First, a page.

Evaluation and integration of disparate classification systems for clefts of the lip

Kathie H. Wang, Carrie L. Heike, Melissa D. Clarkson, Jose L.V. Mejino, James F. Brinkley, Raymond W. Tse, Craig B. Birgfeld, David A. Fitzsimons, Timothy C. Cox

Research output: Contribution to journalReview articlepeer-review

24 Scopus citations


Orofacial clefting is a common birth defect with wide phenotypic variability. Many systems have been developed to classify cleft patterns to facilitate diagnosis, management, surgical treatment, and research. In this review, we examine the rationale for different existing classification schemes and determine their inter-relationships, as well as strengths and deficiencies for subclassification of clefts of the lip. The various systems differ in how they describe and define attributes of cleft lip (CL) phenotypes. Application and analysis of the CL classifications reveal discrepancies that may result in errors when comparing studies that use different systems. These inconsistencies in terminology, variable levels of subclassification, and ambiguity in some descriptions may confound analyses and impede further research aimed at understanding the genetics and etiology of clefts, development of effective treatment options for patients, as well as cross-institutional comparisons of outcome measures. Identification and reconciliation of discrepancies among existing systems is the first step toward creating a common standard to allow for a more explicit interpretation that will ultimately lead to a better understanding of the causes and manifestations of phenotypic variations in clefting.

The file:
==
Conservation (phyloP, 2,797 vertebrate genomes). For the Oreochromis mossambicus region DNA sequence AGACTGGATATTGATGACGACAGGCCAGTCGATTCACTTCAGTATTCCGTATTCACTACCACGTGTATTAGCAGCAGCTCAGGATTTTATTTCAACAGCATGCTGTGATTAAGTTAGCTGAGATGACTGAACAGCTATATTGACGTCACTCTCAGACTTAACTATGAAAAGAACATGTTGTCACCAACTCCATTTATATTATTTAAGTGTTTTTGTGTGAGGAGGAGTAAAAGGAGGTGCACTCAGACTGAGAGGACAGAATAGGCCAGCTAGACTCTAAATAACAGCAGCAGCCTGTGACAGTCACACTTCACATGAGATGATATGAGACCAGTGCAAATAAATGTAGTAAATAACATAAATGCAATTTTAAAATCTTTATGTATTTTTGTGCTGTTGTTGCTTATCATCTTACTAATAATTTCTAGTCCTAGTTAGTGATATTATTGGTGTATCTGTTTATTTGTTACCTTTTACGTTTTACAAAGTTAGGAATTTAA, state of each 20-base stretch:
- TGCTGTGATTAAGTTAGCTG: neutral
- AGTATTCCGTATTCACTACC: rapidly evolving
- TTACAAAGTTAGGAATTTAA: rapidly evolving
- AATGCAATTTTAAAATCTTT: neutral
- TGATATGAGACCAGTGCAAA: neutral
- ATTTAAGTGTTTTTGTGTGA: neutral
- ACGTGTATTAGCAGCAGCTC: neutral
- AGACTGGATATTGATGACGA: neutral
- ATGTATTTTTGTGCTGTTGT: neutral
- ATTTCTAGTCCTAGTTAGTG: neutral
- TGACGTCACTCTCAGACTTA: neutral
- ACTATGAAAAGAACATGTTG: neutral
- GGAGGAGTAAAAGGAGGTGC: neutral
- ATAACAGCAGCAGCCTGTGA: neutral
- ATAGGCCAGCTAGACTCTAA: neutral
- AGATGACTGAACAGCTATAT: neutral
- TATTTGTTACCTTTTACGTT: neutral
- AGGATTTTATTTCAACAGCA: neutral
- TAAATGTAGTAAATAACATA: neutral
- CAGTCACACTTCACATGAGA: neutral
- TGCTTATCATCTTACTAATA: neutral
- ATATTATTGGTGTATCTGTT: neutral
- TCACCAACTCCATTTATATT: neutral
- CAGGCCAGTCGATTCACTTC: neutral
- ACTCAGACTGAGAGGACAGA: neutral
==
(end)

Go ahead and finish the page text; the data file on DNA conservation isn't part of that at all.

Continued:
Original languageEnglish
Article number00163
JournalFrontiers in Physiology
Volume5 MAY
StatePublished - 2014


  • Classification system
  • Cleft lip
  • Forme fruste
  • Incomplete cleft
  • Ontology
  • Orofacial clefts

ASJC Scopus subject areas

  • Physiology
  • Physiology (medical)


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